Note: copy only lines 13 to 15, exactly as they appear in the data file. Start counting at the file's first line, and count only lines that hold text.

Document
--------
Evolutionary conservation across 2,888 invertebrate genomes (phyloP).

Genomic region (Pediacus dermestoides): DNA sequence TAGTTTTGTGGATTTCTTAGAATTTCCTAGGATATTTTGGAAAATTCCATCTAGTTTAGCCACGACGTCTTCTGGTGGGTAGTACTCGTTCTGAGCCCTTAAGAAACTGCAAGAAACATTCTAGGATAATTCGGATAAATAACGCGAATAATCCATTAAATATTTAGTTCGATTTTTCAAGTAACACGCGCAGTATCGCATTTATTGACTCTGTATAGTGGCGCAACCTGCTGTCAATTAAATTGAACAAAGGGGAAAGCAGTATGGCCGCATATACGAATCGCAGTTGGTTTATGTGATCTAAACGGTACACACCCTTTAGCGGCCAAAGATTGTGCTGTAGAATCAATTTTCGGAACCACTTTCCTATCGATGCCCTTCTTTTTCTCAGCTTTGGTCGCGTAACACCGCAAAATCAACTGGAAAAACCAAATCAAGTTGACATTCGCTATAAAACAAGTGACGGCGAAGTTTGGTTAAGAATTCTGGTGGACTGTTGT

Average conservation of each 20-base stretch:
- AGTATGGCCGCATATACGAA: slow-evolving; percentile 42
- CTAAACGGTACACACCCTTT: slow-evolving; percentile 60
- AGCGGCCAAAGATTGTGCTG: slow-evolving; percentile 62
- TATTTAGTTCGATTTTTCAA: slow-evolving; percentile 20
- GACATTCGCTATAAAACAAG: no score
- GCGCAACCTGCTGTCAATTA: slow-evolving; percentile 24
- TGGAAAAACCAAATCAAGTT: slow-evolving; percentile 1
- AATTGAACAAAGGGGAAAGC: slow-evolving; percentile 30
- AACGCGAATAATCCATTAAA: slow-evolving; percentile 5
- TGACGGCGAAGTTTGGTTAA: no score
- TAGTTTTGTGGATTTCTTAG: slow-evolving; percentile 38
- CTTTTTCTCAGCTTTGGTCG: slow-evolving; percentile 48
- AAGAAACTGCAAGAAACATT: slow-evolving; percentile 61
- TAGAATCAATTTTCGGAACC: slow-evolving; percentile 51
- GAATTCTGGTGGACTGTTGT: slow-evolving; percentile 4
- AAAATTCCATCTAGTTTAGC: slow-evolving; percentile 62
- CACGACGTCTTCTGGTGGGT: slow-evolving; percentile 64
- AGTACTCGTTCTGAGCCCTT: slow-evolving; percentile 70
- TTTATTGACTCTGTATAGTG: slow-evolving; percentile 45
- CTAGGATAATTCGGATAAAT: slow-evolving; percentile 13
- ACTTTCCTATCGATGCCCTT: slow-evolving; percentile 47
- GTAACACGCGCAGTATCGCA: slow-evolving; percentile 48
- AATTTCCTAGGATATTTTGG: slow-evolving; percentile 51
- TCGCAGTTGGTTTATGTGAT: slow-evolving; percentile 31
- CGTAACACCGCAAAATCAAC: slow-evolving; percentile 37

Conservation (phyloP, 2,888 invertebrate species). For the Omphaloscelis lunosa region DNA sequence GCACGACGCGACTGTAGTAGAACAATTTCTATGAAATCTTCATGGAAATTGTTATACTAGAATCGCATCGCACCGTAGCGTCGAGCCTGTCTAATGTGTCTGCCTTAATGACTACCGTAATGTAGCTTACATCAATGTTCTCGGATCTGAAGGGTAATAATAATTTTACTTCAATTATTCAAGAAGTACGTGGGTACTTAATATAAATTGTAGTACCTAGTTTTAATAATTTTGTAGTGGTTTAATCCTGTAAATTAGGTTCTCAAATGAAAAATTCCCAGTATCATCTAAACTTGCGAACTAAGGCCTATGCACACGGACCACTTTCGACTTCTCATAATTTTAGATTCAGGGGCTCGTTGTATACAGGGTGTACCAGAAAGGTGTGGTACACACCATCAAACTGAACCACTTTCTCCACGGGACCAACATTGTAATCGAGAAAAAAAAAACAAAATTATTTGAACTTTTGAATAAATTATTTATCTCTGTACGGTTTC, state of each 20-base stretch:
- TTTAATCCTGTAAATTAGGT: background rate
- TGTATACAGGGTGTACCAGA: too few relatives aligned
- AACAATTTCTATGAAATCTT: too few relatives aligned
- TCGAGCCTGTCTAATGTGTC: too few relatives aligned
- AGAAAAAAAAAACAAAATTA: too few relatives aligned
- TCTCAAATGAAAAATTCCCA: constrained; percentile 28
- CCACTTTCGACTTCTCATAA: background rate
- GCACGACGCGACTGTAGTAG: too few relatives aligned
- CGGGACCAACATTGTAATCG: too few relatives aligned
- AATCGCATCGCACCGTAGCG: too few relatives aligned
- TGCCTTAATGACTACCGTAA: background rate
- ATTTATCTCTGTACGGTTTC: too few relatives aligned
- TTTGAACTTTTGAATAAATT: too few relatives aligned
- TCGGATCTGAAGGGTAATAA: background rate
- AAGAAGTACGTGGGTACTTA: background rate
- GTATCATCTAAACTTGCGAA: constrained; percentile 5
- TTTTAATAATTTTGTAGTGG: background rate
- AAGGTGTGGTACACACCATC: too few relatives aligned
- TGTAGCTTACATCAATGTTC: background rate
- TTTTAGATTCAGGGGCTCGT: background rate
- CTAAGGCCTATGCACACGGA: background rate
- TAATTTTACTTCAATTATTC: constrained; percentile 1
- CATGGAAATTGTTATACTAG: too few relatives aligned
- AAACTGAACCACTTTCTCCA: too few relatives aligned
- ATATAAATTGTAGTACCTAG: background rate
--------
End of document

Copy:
- TGACGGCGAAGTTTGGTTAA: no score
- TAGTTTTGTGGATTTCTTAG: slow-evolving; percentile 38
- CTTTTTCTCAGCTTTGGTCG: slow-evolving; percentile 48